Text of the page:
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Databricks comes to Microsoft Azure

The premium implementation of Apache Spark, from the company established by the project's founders, comes to Microsoft's Azure cloud platform as a public preview.

Databricks, the company founded by the creators of Apache Spark, first launched its cloud-based Spark services to general availability in 2015. It was a single cloud offering, from Databricks itself, but physically based on the Amazon Web Services cloud.

On the Azure side, meanwhile, there have been several ways to run Apache Spark, including on HDInsight, Azure Batch Service, Data Science Virtual Machines and, more recently, Azure Machine Learning services. But if you wanted full-on Databricks, you had to do that on AWS.

Redmond-bound
Enter Azure Databricks (ADB), a new flavor of the premium Apache Spark service but this time based on, and tightly integrated with, Microsoft Azure. ADB has direct support for Azure Blob Storage and Azure Data Lake Store, and its otherwise standard documentation has been customized to illustrate how to connect to Azure SQL Database and SQL Data Warehouse, and to connect to the service from Power BI. It also integrates with Cosmos DB and Azure Active Directory.

The integration is so tight that although the Databricks product itself comes from a third-party, the service is in fact a first-party offering from Microsoft. So rather than procuring it via the marketplace, you instead provision it as you would other services with the Azure brand and Azure's Enterprise-grade SLAs apply to the ADB service.

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How Databricks fits in with the overall Azure data stack

Credit: Microsoft

Azure Databricks features a notebook-based collaborative workspace (details of which are discussed below), the Databricks Runtime (a highly optimized version of Apache Spark), and a serverless compute model, which avoids the detailed configuration work normally associated with managing Spark.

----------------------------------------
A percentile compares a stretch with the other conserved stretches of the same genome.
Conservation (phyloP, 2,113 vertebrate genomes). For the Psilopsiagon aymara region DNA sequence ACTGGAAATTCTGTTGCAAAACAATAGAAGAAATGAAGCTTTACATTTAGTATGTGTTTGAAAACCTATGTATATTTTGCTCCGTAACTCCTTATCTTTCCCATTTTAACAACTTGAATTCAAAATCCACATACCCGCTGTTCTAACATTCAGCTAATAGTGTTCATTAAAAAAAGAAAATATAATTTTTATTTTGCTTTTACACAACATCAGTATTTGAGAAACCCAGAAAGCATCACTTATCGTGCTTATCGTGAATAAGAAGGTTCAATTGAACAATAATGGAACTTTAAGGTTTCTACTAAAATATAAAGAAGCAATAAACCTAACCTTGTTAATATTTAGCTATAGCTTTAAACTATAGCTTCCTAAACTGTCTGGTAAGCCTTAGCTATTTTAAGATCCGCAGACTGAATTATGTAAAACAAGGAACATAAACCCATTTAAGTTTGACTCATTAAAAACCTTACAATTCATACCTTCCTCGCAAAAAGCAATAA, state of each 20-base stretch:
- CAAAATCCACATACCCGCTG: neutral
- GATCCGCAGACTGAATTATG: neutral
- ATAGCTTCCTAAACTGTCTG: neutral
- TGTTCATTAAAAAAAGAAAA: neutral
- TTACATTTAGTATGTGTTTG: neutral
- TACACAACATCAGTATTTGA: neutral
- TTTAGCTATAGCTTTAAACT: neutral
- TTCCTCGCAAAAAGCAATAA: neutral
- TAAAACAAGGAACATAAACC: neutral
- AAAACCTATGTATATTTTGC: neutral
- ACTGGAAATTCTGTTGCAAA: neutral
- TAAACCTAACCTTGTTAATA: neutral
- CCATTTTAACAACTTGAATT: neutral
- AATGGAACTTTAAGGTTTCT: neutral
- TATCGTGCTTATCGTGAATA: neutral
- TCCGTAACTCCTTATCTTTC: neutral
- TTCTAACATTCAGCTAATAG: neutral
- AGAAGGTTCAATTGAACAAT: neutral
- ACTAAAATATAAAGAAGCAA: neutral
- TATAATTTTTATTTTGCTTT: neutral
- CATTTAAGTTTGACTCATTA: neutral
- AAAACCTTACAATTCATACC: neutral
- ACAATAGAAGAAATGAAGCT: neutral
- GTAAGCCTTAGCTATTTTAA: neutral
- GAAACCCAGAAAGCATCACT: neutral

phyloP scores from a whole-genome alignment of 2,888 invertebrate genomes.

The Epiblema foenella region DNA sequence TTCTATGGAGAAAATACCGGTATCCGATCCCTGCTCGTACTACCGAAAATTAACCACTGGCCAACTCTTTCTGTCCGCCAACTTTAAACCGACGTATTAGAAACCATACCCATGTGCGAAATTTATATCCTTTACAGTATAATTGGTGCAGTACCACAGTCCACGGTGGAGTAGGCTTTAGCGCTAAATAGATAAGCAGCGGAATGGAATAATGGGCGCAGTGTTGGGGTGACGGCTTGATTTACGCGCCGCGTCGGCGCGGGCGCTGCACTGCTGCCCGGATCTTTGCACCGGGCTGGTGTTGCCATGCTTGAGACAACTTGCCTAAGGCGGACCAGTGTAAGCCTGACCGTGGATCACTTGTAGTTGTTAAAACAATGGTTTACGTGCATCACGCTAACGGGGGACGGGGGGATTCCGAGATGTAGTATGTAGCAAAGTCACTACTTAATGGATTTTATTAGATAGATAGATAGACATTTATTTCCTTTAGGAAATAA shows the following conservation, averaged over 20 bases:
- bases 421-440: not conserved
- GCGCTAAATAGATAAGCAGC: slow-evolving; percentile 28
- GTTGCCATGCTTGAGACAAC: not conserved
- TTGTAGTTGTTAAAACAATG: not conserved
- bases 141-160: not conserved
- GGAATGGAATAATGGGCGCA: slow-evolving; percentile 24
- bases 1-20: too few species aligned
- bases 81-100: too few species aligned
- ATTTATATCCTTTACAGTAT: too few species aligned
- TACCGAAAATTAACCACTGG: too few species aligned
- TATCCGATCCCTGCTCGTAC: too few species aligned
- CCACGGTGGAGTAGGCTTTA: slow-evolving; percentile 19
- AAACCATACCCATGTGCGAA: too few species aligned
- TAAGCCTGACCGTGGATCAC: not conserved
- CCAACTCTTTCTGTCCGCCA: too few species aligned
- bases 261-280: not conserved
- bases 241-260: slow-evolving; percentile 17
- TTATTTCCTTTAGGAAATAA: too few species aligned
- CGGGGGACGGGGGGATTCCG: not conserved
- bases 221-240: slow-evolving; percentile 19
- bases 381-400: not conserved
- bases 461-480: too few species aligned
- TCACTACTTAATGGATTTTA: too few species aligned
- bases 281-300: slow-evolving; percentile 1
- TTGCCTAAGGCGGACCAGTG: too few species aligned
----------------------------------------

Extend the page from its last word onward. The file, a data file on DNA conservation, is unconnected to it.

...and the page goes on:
Azure Databricks is different from other Spark implementations because the environment itself is decoupled from any instantiated Spark cluster. Instead of firing up and paying for cluster resources and then getting your work done, you instead have a design-time experience within a Databricks workspace and, when ready, you can start up a cluster to execute the work.

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Azure Databricks workspace dashboard

Credit: Microsoft

Take out your notebooks
Much of that work gets done in Databricks notebooks. These are similar in concept to Jupyter notebooks which, in fact, can be imported into Databricks notebooks (I did this myself and can confirm that it works) or created via an export process.

Databricks notebooks can be used and shared collaboratively and may contain code in any combination of supported languages, including Python, Scala, R and SQL, as well as markdown text used to annotate the notebook's contents.

The code cells (sections) of the notebooks can be executed interactively. When notebook code (especially SQL queries) returns tabular results, these can be visualized as charts. A notebook with a number of charts and some markdown can be alternatively rendered as a dashboard.

But notebooks can also be considered production executable packages. Notebooks can reference and run other notebooks, and they can also be run as full-fledged jobs, on a scheduled basis. And when such jobs are run, the Spark clusters needed to run them can be created on the fly, then terminated.

Cluster types
Clusters can also be explicitly created, which is necessary for doing interactive work against Spark. Standard clusters allow for a great deal of customization in their configuration, including the virtual machine (VM) type of driver and worker nodes; the number of worker nodes deployed and whether auto-scaling will be used to adjust it; the versions of Databricks, Spark and Scala deployed; and an inactivity timeout after which the cluster will be automatically terminated.

A "serverless pool" can be created instead. Despite the seeming contradiction in terms, a serverless cluster's configuration is handled automatically and the user need only specify its name and the VM type for, and number of, worker nodes. Serverless Pools are in beta and are designed for running Python and SQL code interactively from notebooks. Production notebooks or any notebook with Scala or R code should be run on Standard clusters instead.

It's the platform, stupid
Databricks sells itself not as another flavor of Spark but as the Unified Analytics Platform: a collaborative platform for data prep, analytics and machine learning/AI that happens to be powered by a commercial, optimized version of Spark. Azure Databricks and its deep integration with so many facets of the Azure cloud, and support for notebooks that live independently of a provisioned and running Spark cluster, seems to bear that out.

You can almost look at Azure Databricks as a data engineer's abstraction layer over a huge chunk of the Azure cloud itself. The fundamental elements of its environment, namely a workspace with notebooks, databases, clusters and jobs, brings some order to both the Azure cloud and Spark's own SQL, streaming, machine learning and graph processing sub-components.